The forcible eviction of 700,000 people from slums in Zimbabwe in 2005 was a crime against humanity, according to independent legal opinion
The human rights groups that sought the legal advice, say the issue could now be referred to the International Criminal Court in The Hague.
Zimbabwe's government called Operation Murambatsvina an urban clean-up campaign to remove illegal structures.
But the United Nations condemned the demolitions of shops and homes.
The Geneva-based Centre on Housing Rights and Evictions and another group, Zimbabwe Lawyers for Human Rights, sought independent legal opinion.
This concluded that the evictions in Zimbabwe were a widespread and systematic attack against a civilian population, as part of state policy.
"What happened in Zimbabwe was akin in magnitude to the Asian tsunami," Zimbabwean human rights lawyer Alec Muchadehma told reporters in The Hague.
The finding is that Operation Murambatsvina was a crime against humanity, and the UN Security Council therefore has authority to refer the matter to the International Criminal Court.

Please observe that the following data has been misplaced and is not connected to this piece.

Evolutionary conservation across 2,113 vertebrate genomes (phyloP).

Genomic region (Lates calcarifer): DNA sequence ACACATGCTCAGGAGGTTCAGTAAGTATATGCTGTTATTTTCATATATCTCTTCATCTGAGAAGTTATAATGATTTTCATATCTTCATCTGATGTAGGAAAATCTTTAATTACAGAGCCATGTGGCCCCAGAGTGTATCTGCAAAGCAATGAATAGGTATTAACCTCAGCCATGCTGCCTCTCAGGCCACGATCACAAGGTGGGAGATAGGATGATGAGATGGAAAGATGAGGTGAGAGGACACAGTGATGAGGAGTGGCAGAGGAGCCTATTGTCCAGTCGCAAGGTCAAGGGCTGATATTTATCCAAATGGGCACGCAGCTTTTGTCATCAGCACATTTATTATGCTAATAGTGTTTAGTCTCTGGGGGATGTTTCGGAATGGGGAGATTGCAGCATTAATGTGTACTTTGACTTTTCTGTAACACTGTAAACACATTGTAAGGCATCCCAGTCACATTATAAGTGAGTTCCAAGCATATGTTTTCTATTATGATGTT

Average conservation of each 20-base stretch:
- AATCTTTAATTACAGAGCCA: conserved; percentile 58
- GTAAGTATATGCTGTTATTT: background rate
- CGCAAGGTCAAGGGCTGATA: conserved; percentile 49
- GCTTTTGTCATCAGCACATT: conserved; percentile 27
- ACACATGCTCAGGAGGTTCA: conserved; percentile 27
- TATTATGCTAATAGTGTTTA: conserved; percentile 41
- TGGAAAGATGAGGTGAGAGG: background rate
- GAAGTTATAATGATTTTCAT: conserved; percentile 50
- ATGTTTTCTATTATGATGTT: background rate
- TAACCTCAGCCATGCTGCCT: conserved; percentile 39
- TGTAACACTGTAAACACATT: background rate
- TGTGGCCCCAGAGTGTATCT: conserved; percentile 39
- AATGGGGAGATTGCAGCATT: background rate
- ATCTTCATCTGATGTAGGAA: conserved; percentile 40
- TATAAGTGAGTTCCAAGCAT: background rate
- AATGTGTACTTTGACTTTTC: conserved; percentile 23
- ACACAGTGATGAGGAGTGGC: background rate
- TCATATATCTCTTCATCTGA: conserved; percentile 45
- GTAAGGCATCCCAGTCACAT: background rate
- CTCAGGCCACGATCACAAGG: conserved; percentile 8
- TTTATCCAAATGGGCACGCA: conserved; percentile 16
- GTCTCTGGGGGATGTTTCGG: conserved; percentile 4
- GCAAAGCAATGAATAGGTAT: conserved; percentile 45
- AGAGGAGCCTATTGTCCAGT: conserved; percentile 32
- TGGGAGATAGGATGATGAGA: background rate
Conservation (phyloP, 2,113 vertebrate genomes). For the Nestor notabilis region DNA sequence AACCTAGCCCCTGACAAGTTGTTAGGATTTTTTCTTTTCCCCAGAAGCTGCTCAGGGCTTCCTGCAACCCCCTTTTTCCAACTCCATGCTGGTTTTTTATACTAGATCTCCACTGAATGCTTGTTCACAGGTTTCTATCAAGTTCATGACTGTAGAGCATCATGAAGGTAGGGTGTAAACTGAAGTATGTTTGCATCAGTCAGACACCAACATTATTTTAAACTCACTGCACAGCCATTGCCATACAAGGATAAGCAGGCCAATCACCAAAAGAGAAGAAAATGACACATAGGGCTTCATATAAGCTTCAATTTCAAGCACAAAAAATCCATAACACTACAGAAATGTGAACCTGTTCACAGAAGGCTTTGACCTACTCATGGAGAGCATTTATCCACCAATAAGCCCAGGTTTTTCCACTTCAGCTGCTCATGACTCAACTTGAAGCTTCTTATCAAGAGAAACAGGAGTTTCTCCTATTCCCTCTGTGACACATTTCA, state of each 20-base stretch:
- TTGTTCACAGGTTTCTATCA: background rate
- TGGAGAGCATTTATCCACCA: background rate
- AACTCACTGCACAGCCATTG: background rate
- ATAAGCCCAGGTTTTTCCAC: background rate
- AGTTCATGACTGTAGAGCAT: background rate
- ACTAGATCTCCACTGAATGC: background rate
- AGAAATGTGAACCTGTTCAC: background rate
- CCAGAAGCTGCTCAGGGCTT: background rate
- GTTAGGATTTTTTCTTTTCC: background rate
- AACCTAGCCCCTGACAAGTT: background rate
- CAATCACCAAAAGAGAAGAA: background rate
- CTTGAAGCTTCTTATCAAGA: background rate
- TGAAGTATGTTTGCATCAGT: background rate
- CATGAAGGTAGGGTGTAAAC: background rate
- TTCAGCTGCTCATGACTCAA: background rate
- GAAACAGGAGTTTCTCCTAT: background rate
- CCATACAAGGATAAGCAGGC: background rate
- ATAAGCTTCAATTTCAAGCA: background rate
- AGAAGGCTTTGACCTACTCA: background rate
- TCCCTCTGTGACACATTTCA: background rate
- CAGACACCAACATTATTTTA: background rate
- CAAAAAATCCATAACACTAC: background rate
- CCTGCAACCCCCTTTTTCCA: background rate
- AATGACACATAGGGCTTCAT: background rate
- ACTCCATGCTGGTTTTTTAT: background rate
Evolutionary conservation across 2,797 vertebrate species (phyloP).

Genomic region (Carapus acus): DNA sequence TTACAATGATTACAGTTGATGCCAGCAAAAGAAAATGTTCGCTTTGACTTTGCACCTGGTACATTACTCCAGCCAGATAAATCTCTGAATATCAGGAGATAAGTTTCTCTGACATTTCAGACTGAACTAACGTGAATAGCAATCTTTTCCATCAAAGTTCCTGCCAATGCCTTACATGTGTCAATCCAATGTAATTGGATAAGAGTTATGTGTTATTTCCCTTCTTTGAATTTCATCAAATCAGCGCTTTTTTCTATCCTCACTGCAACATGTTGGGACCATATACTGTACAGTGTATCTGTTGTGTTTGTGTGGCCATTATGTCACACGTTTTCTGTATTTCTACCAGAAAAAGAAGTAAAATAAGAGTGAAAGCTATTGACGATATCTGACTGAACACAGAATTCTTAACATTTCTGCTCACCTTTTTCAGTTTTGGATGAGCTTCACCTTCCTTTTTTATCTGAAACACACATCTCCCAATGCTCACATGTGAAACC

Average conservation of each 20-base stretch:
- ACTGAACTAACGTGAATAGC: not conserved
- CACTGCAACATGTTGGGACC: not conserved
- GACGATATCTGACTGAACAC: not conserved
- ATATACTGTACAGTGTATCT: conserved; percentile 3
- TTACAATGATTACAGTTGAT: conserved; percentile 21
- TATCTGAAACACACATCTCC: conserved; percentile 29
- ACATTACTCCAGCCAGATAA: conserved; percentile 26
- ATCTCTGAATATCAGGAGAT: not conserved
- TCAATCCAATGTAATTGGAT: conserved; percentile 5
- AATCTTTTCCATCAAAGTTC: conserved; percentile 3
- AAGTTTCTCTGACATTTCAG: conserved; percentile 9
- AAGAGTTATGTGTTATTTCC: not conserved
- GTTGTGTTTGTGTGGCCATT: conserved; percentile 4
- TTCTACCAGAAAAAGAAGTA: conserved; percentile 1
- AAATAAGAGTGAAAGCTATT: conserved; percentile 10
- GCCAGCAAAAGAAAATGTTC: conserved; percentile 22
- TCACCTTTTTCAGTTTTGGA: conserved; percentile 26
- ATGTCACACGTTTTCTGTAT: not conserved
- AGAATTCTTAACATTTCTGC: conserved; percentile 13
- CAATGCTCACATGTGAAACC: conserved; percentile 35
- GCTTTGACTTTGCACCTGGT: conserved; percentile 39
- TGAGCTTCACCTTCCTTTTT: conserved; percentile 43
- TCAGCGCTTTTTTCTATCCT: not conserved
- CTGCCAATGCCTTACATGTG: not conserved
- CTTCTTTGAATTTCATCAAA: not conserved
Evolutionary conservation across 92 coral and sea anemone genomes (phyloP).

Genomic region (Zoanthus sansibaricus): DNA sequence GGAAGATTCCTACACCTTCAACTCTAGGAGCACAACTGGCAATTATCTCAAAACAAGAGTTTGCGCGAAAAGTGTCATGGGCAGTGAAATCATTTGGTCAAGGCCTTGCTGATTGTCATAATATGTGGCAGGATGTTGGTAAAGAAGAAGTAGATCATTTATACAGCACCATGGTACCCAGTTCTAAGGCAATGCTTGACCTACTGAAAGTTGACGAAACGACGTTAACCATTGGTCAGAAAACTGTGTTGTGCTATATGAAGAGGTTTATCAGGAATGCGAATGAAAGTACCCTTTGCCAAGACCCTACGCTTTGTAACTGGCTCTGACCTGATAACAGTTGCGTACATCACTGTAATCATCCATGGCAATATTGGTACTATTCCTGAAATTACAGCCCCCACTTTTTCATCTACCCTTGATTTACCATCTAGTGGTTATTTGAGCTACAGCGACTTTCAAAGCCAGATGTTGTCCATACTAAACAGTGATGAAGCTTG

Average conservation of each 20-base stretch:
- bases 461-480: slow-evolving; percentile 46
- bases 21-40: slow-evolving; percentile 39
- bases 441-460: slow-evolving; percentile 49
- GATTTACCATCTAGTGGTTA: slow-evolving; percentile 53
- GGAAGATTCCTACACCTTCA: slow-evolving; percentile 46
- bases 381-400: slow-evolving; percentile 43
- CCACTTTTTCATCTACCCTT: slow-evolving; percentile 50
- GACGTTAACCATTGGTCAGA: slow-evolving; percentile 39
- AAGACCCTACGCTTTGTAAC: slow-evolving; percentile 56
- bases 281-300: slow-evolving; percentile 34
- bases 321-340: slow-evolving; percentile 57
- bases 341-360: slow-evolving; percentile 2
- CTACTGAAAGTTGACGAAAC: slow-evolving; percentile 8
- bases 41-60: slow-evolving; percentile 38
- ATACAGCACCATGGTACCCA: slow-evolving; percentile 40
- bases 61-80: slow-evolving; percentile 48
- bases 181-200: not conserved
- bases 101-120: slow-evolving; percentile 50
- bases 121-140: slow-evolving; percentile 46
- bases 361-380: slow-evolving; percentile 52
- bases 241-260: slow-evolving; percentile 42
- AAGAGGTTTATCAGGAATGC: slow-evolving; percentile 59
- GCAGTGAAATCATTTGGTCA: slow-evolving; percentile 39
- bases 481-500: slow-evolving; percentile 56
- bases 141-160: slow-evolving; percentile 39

"We believe it is now time for the Security Council to take up this issue and we are calling on all 15 members ... to put it on the agenda and officially debate it," said Malcolm Langford, of the Geneva-based Centre on Housing Rights and Evictions.
The programme to build new homes to replace those demolished has faltered, says Amnesty International in its 2007 annual report.
"By May (2006) one year after the programmes launch, only 3,325 houses have been built, compared to 92,460 housing structures destroyed in Operation Murambatsvina," it said.
In recent years, millions of Zimbabweans have left the country as it grapples with runaway inflation, high unemployment and food shortages.
Lawyers say Zimbabwe evictions were crime against humanity, urge international prosecution
Corruption and poverty still rampant in Africa in 2006